- Do not call other Muslims as apostate or unbelievers because, if a Muslim fails to perform some of his obligations and is negligent in practice or commits some such actions as are forbidden, yet he believes in the liability of all obligations and the impropriety of all unlawful deeds, he will continue to be a Muslim but a sinner. [The concept of Takfeer i.e declaring a non-practicing Muslim, to be ‘apostate’, to justify murder; is rejected by majority scholars and is against Islamic Consensus].
Secularism and Islam
Secularism and Islam may have some common points, depending on how they are defined and interpreted. Secularism is very important for Muslims in the modern world, as it is the basis for equality, democracy, freedom, human rights and the autonomy of religion itself. These values have a strong resonance with teachings of Islam even though some conservative voices may disregard these as ‘western values.’ Here are some potential common factors and points:
- Justice and equality: Both secularism and Islam value justice and equality. Islam emphasizes the importance of social justice and equality, while secularism seeks to ensure equal rights and opportunities for all individuals, regardless of their religion or beliefs.
- Freedom of conscience: Both secularism and Islam recognize the importance of individual freedom of conscience. In Islam, the concept of “ijtihad” (independent reasoning) allows individuals to use their own judgment in interpreting Islamic teachings. Secularism, on the other hand, values individual autonomy and the right to believe or not believe in any particular religion.
- Separation of religion and state: While Islam does not have a concept of separation of religion and state in the same way that secularism does, there are some Islamic principles that support the idea of limiting the power of the state and preventing the abuse of power. For example, the concept of “shura” (consultation) in Islamic governance emphasizes the importance of consultation and participation in decision-making.
- Social welfare: Both secularism and Islam value social welfare and the well-being of society as a whole. Islam has a concept of “zakat” (charity) which emphasizes the importance of helping the poor and needy, while secularism may support policies and programs that seek to reduce poverty and promote social welfare.
It is worth noting, however, that there may also be significant differences between secularism and Islam, particularly when it comes to the role of religion in governance and decision-making, law (Shariah), moral, spiritual equality of women in Islam but limited on physical inequality (rational and logical) etc.
Integrate or keep engaged
In present global village, Muslims cannot live in isolation in ghettos, the realities have to be accepted. According to a 2012 survey conducted by WIN-Gallup International, approximately 13% of the world’s population identifies as “convinced atheists”, while another 23% identifies as “not religious”. (total:46 %, non religious). According to the Pew Research Center, as of 2020, the estimated global Muslim population is approximately 1.9 billion, making Islam the world’s second-largest religion after Christianity. Muslims make up about 24.9% of the world’s population. The estimated global Christian population, as of 2020, is approximately 2.4 billion, making Christianity the world’s largest religion. Christians make up about 31.2% of the world’s population.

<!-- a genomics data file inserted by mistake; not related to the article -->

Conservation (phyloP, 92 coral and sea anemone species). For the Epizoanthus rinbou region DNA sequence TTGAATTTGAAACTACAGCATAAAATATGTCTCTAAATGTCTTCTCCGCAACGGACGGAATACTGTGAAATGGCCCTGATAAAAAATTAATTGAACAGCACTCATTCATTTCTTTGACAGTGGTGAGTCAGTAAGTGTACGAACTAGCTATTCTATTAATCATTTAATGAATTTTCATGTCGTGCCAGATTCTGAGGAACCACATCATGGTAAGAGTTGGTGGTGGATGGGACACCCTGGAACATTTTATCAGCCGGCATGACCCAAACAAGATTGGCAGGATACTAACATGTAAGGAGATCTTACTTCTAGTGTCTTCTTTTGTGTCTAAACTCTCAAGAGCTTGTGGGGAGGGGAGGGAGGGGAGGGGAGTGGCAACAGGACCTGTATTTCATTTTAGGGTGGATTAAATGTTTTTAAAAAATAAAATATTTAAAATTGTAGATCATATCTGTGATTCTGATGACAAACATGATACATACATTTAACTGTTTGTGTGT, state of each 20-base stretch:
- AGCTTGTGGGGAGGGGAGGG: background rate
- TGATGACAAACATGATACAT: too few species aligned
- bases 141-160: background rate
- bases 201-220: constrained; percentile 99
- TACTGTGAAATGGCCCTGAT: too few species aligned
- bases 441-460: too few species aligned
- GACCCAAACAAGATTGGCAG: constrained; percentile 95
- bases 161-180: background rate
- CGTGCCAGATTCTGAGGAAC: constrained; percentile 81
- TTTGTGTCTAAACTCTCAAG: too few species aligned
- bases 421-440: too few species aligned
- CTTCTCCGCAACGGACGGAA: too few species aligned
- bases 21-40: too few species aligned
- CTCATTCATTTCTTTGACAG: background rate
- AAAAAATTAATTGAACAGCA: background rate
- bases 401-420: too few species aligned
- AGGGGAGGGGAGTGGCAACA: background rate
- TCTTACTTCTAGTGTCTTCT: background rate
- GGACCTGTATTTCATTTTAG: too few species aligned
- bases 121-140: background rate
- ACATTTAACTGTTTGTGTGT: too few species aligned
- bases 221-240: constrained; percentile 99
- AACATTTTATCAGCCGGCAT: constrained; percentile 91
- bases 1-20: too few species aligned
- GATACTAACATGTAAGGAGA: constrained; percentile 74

All non Muslims and non practicing Muslims are potential recipients of Dawah, an obligation, hence instead of isolation, all be engaged. So instead of out rightly rejecting secularism, those aspects which are in line with Islamic principals can be accepted while rejecting others. However this requires research and hard work, Muslim scholars are not familiar with. Its very easy and simple to say that Islam has everything (its true), we reject all others, but they fail to or provided limited solutions to modern human life because it requires firstly;
- (1) Understanding of the modern socio, economic, legal and political systems
- (2) Full understanding of Islam and its socio, economic, legal and political systems
- (3) Rationally integrating the common factors
This requires thorough studies and research, which has been abandoned by Muslims scholars long time ago. Those modern scholars who make and effort are stigmatized and rejected by traditional scholars, as it poses a grave threat to their existence and survival.
A Secular Activist
Prof. Dr. Pervez Hoodbhoy is a Pakistani physicist, activist, and intellectual who is known for his advocacy of secularism, democracy, and human rights in Pakistan. His religious beliefs are not widely known, and he has not publicly identified as an atheist. However, he is known for his advocacy of secularism and separation of religion from politics, and he has been critical of religious extremism and intolerance in Pakistan. It is possible that he may hold agnostic or atheistic views, but without a clear statement from him, it would be speculative to make any definitive claims about his personal beliefs.